“China is a big country, inhabited by many Chinese.”
Though the iconic French general and statesman Charles De Gaulle passed almost half a century ago, this reductive epithet continues to echo from the general Western population.
China is still a big country and it is, indeed, inhabited by many Chinese. But an increasing amount of international students are flocking to its shores, as well as those of the autonomous region of Hong Kong, attracted by everything from scholarships to start-ups.
Here are 10 reasons why students are foregoing more obvious choices to venture East:
1. An East-West focus
China famously opened its doors to the Western world in the late 1970s, and its MBA programs reflect that East-West cooperation.
Shimin Chen, MBA program director at China Europe International Business School (CEIBS), claims, “China Depth, Global Breadth is more than a motto, it is our raison d’être.”
Chinese culture is, at its core, welcoming, open, and innovative. Hong Kong, in particular, is a crucible of the East-West mindset, resulting in outward-looking programs replete with international students at both the Chinese University of Hong Kong (CUHK) and Hong Kong University of Science and Technology (HKUST).
2. Top tier programs
Programs at school based in China and Hong Kong occupy 14% of the FT’s top 50 MBA rankings, with HKUST, CEIBS and CUHK (pictured below) the best-performers.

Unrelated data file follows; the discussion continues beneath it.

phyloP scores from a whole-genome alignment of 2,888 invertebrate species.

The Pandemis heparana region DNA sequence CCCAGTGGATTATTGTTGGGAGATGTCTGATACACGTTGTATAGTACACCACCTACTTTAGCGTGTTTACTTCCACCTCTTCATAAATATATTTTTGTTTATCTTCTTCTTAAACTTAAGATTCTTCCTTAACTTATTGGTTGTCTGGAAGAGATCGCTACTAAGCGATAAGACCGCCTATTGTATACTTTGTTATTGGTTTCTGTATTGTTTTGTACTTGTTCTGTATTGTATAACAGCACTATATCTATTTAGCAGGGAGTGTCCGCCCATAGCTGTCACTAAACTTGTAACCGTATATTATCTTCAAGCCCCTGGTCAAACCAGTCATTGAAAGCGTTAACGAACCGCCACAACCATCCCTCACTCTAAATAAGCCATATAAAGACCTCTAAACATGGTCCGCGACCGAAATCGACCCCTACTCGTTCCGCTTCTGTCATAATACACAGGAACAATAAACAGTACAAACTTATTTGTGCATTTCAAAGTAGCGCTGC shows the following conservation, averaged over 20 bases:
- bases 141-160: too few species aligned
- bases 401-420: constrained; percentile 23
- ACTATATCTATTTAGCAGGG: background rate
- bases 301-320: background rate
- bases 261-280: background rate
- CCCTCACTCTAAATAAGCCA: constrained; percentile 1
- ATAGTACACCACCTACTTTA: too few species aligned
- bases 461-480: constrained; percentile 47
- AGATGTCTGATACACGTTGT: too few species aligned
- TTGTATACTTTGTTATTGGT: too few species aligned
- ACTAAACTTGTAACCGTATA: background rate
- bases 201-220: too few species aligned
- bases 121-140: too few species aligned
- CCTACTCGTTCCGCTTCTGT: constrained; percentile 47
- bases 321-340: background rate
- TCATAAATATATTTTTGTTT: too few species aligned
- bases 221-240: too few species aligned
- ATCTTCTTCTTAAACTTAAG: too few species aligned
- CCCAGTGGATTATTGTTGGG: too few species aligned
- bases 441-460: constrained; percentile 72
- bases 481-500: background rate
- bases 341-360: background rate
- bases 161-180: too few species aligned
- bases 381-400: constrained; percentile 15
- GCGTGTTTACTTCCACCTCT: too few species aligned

International business schools such as Hult International Business School and UBC Sauder also have campuses in China, meaning that the best of the West is now also accessible in China.
3. A huge range of potential employers
Obtaining an MBA is still an exotic prospect for the overwhelming majority of young Chinese, so having such a qualification still elevates you on the mainland.
“MBAs here have great access to local and multinational firms across all industries in Asia, and the alumni network is extensive,” says CEIBS MBA student Yashasvi Nahata.
Cities like Shanghai, Beijing and Hong Kong are global financial, trade and industrial centers, providing opportunities unparalleled in the region. In fact, more than 80% of graduates from HKUST Business School in Hong Kong continue to work in Asia after their degree. China is home to many multinationals and domestic giants like Huawei and Alibaba.
Students at the Cheung Kong Graduate School of Business (CKGSB) tend to follow suit: “Our 9,000-strong Executive MBA alumni network accounts for 17% of Chinese GDP”, says Bo Ji, the Chinese school’s Assistant Dean for Global Executive Education. “It’s one of the most exclusive alumni networks in the world, in which our students can meet Chinese business leaders in every sector.”
4. Easy employment
The percentage of MBAs employed after three months is well over 90% at most Chinese schools, with some schools even achieving 100% post-graduate employment rates. CEIBS, HKUST and CUHK boast figures on a par with Harvard.
5. Double your earnings